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"I love you." "Thank you". D'oh!
February 22, 2011 10:37 AM   Subscribe

Told the boyfriend that I loved him and he said "Thank you". Now what?

I've been dating my current boyfriend for almost 7 months and told him that I love him for the first time. Because I do. He did not say it back and said "Thank you". Afterwards we spent the rest of the day together and nothing weird happened to make me feel like he was scared off or anything. Lots of hugs and kisses and such. However, a day later I now feel like shit. What do I do? Do I patiently wait around for him to say something? If so, how long do I wait for him to realize if he's in the same place? Do I shut my yap and not say it again now, even though it's how I feel? Help me sort this out. What the heck do I do now and where do I go from here? :(
posted by floweredfish to Human Relations (41 answers total) 9 users marked this as a favorite
 
Same guy as this thread?

For some people, 7 months to "I love you" is definitely NOT taking it slow.
posted by Grither at 10:42 AM on February 22, 2011


Talk to him about your feelings and confusion. Communication is the key here.

He may not realize that you're being affected by his not-the-expected response.
posted by royalsong at 10:42 AM on February 22, 2011 [1 favorite]


Grither: Different guy.
posted by floweredfish at 10:43 AM on February 22, 2011


I don't think there is a certain right thing to do after this sort of situation. You can wait, talk to him, not wait, etc, but I'd keep in mind that nothing has really changed other than you saying those 3 words before he was ready to say them. So if you still like the relationship stay in it as long as you still like it. If it's really important to you that he love you RIGHT NOW maybe talk with him and get an idea of how his feelings for your are progressing and how seriously he is taking the relationship.

Also, I'd rather have someone wait to say "love you" than to say it and not mean it.
posted by zephyr_words at 10:48 AM on February 22, 2011 [12 favorites]


The basic rule of thumb when something's bothering you in a relationship is to talk to the other person.

Don't see why that doesn't apply here.
posted by valkyryn at 10:51 AM on February 22, 2011 [5 favorites]


The first time my now-husband said "I love you" I said "Thank you." I just needed longer to get there. And I wasn't really sure how to respond? Other than politely thanking him?

It was delightful to hear it and I was happy to know he loved me. I just had never said it before (I don't think he had either) and, as I've mentioned several times on ask, he was always ready to move a little faster than I was. I always needed a little more time. (So I always just told him I needed more time and that was always fine.)
posted by Eyebrows McGee at 10:53 AM on February 22, 2011 [1 favorite]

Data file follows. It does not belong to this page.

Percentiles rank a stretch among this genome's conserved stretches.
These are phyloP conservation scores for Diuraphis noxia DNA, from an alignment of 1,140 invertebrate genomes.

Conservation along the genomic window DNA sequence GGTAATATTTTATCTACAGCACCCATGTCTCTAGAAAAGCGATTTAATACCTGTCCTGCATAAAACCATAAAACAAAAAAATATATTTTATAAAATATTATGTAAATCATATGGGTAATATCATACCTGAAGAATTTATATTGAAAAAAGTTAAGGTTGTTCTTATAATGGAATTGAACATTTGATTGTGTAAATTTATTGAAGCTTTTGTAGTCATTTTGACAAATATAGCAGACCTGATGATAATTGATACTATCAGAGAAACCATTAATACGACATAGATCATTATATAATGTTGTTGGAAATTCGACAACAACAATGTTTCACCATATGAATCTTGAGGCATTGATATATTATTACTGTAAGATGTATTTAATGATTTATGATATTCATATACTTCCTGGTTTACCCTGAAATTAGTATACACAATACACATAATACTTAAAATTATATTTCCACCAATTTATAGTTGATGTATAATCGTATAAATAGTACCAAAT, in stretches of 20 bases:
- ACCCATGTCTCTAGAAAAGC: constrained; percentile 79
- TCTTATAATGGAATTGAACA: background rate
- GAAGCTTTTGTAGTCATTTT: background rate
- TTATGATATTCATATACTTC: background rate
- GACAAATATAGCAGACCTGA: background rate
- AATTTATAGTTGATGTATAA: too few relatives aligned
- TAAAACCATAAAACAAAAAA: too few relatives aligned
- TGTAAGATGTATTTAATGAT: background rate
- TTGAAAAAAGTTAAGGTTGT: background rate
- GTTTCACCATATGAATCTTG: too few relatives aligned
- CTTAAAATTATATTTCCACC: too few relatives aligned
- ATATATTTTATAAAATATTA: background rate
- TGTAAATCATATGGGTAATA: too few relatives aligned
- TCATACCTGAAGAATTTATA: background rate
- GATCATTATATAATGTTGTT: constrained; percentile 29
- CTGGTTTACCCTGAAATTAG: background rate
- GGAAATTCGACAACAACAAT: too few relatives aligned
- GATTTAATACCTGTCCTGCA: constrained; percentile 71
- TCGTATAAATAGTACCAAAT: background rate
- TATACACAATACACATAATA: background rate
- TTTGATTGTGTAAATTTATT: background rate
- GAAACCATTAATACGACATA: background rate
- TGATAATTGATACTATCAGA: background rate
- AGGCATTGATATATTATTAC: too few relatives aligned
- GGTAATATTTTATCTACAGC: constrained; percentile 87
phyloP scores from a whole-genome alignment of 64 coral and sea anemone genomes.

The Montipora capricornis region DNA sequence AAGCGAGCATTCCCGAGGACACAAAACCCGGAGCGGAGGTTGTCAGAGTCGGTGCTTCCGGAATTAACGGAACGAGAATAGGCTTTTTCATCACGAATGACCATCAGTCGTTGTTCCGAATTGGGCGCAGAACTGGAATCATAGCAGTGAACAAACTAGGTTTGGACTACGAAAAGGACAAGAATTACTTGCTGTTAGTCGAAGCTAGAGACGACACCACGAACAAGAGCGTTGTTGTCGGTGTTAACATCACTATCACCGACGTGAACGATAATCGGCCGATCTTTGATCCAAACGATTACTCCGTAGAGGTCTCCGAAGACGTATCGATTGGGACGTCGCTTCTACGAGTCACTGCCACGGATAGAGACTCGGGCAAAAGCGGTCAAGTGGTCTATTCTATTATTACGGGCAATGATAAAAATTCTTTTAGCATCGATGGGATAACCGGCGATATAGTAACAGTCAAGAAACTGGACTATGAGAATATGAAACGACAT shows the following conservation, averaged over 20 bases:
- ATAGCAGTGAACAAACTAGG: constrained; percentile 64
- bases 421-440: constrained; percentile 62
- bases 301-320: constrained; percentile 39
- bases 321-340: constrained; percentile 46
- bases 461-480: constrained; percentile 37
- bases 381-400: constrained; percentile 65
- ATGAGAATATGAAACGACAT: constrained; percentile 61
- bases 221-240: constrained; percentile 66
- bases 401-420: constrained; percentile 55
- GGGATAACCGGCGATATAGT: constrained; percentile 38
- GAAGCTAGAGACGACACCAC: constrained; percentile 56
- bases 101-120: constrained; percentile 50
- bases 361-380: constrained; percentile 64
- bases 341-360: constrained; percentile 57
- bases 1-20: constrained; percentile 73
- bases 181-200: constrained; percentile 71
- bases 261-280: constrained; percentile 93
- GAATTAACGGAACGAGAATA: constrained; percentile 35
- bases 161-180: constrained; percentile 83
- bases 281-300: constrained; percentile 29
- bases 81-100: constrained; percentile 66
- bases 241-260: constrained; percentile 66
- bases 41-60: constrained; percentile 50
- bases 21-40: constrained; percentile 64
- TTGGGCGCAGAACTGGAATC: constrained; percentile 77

Two things:

1) Only HE can tell you what he's feeling. We cannot.

2) Ask yourself what you want. Do you just want him to say I Love You cuz you said it? Or do you want him to fall in love with you?
posted by spicynuts at 10:56 AM on February 22, 2011


You can't force this. It's a hard thing to say and a hard emotion to pin down. It took you seven months to say it - what if he'd said it to you after a month?
posted by doublehappy at 10:59 AM on February 22, 2011


My now-husband told me that he loved me immediately after we started dating. I'm talking like a few days. It freaked me out and I didn't like it at all and I told him so. He understood and said he'd lay off the "I love you"s for a while, which he did. I guess it turned out well in the end because I am married to him now, 7 years later.

The key is communication. I wasn't afraid to tell him I was uncomfortable with how quickly he was moving, and he wasn't afraid to hear that. You have to be open with each other.
posted by Lobster Garden at 11:00 AM on February 22, 2011


Some dudes don't like to say it, even if they feel it very much. Difficult. Talk.
posted by Namlit at 11:02 AM on February 22, 2011 [1 favorite]


None of us know what he's feeling. He does, or at least he might. He's the one you should be talking to about this. But don't try to force him to say it ASAP; this would be likely to backfire.
posted by John Cohen at 11:05 AM on February 22, 2011


As others have said before me and I'm sure more will say after, communication is key. Talk to him about how you feel.

But more than that, do not pressure. Just talk. Don't say "I love you" because you want someone to say "I love you" in return. Say "I love you" because you want to say it.
posted by cardioid at 11:26 AM on February 22, 2011 [6 favorites]


As others have noted, you need to discuss this with him, rather than keeping quiet.

I dated a guy a number of years ago who told me the ILU words, and was offended because I hesitated before responding. Rather than talk it out, he stewed over it, and it grew bigger and worse in his mind every time he thought about it. What was, in retrospect, a relatively small thing in the grand scheme of things, became a crime of biblical proportions to him because he didn't address it right away.

Talk to your dude.
posted by LN at 11:32 AM on February 22, 2011


Some things to think about to get you to feel less like shit:

1) Better "thank you" than freaking out, right?
2) Better "thank you" than a returned "I love you" that seems insincere, right?

In the great loves of my life when I've said those words, they have been said pretty much simultaneously. So I don't know what you're feeling. But I also know that the fact that we said them at the same time means absolutely zero in terms of whether or not the relationship has long term potential.